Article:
Getting the design and development team on the same page!
What makes or breaks a product team?
Strong design principles are one. A clear, effective roadmap is another. But one of the most important, yet overlooked, aspects of all great product teams, are the relationships between the designers and engineers on your team.
“Truly great products are often a combination of two things: a technical breakthrough and a never-before-seen design it enabled.”
Yet many designers compartmentalise building a product into two distinct parts — design and development. This distinction is one of the most dangerous traps a product team can fall into. When the design is seen as a satellite that orbits engineering, it usually comes crashing back to earth.
The problem is we separate design from implementation. In product design, both these things are inextricably linked. A world with terms such as “design freeze” or “handoff” just won’t cut it.
Truly great products are often a combination of two things: a technical breakthrough and a never-before-seen design it enabled. So it’s essential designers understand the possibilities and restraints of the technology they’re working with before they can properly delve into the design.
Here’s an example. Let’s say you’re designing a native mobile app. Here are some technical questions you might receive from an engineer that can heavily influence your design decisions:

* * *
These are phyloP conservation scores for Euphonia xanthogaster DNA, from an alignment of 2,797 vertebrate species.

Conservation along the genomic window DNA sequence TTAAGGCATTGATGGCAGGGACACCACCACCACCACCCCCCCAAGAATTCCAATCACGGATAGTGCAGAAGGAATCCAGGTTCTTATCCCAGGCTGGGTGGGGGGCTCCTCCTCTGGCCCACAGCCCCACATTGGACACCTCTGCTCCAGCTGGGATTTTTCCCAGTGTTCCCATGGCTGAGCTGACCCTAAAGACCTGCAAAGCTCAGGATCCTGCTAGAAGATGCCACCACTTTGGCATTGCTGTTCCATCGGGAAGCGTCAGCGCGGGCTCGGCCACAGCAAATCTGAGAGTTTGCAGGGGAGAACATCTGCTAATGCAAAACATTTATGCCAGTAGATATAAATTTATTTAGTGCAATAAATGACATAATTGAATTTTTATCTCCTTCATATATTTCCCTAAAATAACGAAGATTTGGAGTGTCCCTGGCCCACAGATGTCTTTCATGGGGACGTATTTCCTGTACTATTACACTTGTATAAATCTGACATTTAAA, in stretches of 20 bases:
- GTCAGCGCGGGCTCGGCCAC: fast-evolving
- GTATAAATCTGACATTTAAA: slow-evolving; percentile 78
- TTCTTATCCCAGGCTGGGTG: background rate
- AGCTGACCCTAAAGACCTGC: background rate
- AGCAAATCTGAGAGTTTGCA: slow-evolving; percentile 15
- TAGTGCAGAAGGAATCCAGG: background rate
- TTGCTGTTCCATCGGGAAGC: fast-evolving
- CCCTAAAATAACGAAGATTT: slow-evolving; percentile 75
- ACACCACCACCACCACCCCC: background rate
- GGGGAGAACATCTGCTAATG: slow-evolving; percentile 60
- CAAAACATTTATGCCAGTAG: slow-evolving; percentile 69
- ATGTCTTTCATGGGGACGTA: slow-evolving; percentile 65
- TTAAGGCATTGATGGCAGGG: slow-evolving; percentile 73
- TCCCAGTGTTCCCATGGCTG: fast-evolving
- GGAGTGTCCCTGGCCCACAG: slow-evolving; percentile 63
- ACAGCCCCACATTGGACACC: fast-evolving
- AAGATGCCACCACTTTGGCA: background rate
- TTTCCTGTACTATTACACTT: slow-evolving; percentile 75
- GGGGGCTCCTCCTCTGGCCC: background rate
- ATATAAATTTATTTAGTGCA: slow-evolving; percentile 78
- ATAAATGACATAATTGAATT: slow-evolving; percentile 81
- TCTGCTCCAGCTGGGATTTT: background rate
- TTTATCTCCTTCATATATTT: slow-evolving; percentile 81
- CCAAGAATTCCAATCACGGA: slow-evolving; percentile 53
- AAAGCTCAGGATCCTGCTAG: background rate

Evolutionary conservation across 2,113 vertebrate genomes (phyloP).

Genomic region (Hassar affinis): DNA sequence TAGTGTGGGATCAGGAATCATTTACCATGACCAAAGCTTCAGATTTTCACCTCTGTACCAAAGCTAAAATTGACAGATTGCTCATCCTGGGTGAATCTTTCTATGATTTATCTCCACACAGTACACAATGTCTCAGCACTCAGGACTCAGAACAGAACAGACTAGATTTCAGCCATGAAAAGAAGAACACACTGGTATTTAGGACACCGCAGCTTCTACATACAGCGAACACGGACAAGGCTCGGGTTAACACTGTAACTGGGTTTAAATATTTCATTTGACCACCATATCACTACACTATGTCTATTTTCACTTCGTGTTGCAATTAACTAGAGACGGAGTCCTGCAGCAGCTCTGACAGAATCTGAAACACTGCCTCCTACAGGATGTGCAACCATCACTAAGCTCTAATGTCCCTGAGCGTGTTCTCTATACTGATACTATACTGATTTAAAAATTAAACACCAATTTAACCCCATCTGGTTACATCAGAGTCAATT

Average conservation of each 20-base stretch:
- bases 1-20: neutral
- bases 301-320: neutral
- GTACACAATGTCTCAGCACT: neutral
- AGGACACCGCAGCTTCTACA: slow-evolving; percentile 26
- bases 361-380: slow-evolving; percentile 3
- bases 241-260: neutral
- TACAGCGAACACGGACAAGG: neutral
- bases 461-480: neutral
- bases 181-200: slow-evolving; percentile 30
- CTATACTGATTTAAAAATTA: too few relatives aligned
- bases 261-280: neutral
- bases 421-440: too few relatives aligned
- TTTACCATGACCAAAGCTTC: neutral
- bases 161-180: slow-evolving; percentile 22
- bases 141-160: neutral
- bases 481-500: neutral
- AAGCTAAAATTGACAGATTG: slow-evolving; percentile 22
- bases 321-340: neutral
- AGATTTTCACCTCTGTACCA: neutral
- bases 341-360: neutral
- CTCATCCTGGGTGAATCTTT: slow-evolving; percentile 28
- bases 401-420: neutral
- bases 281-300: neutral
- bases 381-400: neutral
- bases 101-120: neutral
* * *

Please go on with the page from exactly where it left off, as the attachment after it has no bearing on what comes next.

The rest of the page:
- Which framework are we going to use for that home screen chart? If we don’t know the suitable one, we should ask the developer for a suggestion and follow the UI of that framework.
- How long does it take the API to fetch the data for that list-view? If it’s too long, you’re going to need to do more than place a spinner.
- The API takes a little too long to load user’s loans. What do we display in the meantime?
Questions such as the above should be asked and addressed as early as possible by discussing with engineers. Involve them in the design process, at the end of the day, it’s the developer that actually builds the website or app.
Even though you’re the designer, the developer knows best when it comes to certain other aspects of the user experience (perceived performance, page loading times, miscellaneous features that will crash the browser).